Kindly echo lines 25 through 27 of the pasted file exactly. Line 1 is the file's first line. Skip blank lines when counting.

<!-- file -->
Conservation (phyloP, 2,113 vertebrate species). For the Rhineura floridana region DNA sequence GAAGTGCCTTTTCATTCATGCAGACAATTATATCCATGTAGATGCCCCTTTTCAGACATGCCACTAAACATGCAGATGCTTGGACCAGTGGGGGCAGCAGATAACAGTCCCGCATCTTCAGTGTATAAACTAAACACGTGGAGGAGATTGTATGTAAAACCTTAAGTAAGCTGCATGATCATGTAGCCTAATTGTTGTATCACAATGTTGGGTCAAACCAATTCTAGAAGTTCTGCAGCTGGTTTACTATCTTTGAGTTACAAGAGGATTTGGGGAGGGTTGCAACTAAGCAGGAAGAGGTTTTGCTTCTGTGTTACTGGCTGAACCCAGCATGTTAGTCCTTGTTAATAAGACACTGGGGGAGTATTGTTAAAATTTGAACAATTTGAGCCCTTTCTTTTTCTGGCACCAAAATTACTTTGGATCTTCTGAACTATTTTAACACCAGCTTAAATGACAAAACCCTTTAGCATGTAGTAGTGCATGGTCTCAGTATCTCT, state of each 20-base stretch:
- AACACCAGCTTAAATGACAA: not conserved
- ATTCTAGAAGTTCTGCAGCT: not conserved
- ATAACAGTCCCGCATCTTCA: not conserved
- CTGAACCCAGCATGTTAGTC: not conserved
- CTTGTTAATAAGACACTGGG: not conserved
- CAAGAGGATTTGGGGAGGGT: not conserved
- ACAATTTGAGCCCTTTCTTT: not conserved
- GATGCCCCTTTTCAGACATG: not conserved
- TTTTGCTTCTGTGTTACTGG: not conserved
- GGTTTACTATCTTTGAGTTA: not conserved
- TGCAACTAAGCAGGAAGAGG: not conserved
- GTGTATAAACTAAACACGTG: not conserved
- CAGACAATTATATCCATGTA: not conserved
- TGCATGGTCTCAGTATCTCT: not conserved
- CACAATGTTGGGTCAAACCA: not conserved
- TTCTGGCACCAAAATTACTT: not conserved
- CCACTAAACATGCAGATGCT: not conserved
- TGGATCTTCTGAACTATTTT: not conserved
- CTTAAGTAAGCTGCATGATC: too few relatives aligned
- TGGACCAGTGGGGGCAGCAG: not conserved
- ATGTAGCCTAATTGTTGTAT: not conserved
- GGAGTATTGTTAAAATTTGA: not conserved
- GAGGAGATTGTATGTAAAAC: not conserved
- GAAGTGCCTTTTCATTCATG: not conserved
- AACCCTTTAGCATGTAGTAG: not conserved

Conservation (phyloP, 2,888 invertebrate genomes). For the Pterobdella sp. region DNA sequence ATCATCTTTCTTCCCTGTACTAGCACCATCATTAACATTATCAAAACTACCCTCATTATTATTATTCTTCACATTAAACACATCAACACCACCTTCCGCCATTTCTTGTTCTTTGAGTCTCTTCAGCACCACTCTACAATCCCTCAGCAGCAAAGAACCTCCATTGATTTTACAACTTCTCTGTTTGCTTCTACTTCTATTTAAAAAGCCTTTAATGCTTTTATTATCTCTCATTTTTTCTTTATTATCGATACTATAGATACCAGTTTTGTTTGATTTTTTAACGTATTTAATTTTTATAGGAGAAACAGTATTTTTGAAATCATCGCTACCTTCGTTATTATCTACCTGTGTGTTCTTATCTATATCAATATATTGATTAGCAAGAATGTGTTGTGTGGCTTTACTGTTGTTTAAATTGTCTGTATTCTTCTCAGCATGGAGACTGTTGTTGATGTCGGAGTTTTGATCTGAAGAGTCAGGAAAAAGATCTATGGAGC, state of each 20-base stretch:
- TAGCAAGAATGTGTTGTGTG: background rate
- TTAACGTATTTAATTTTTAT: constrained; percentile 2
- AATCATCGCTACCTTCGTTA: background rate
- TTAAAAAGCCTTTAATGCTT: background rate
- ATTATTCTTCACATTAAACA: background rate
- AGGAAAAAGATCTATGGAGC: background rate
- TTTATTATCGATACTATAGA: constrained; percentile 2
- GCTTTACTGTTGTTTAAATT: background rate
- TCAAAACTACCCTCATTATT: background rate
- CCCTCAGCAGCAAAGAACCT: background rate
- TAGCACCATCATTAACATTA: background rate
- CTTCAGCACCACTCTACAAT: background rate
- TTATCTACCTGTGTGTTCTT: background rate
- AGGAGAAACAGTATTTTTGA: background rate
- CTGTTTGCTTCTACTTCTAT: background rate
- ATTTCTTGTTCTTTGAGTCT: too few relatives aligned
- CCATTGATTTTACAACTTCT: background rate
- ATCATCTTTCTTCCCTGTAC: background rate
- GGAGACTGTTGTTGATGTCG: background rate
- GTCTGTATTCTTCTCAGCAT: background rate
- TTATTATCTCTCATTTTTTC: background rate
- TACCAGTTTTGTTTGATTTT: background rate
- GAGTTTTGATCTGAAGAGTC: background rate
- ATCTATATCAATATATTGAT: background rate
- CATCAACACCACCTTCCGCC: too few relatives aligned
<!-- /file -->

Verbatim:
- GAAGTGCCTTTTCATTCATG: not conserved
- AACCCTTTAGCATGTAGTAG: not conserved

Conservation (phyloP, 2,888 invertebrate genomes). For the Pterobdella sp. region DNA sequence ATCATCTTTCTTCCCTGTACTAGCACCATCATTAACATTATCAAAACTACCCTCATTATTATTATTCTTCACATTAAACACATCAACACCACCTTCCGCCATTTCTTGTTCTTTGAGTCTCTTCAGCACCACTCTACAATCCCTCAGCAGCAAAGAACCTCCATTGATTTTACAACTTCTCTGTTTGCTTCTACTTCTATTTAAAAAGCCTTTAATGCTTTTATTATCTCTCATTTTTTCTTTATTATCGATACTATAGATACCAGTTTTGTTTGATTTTTTAACGTATTTAATTTTTATAGGAGAAACAGTATTTTTGAAATCATCGCTACCTTCGTTATTATCTACCTGTGTGTTCTTATCTATATCAATATATTGATTAGCAAGAATGTGTTGTGTGGCTTTACTGTTGTTTAAATTGTCTGTATTCTTCTCAGCATGGAGACTGTTGTTGATGTCGGAGTTTTGATCTGAAGAGTCAGGAAAAAGATCTATGGAGC, state of each 20-base stretch: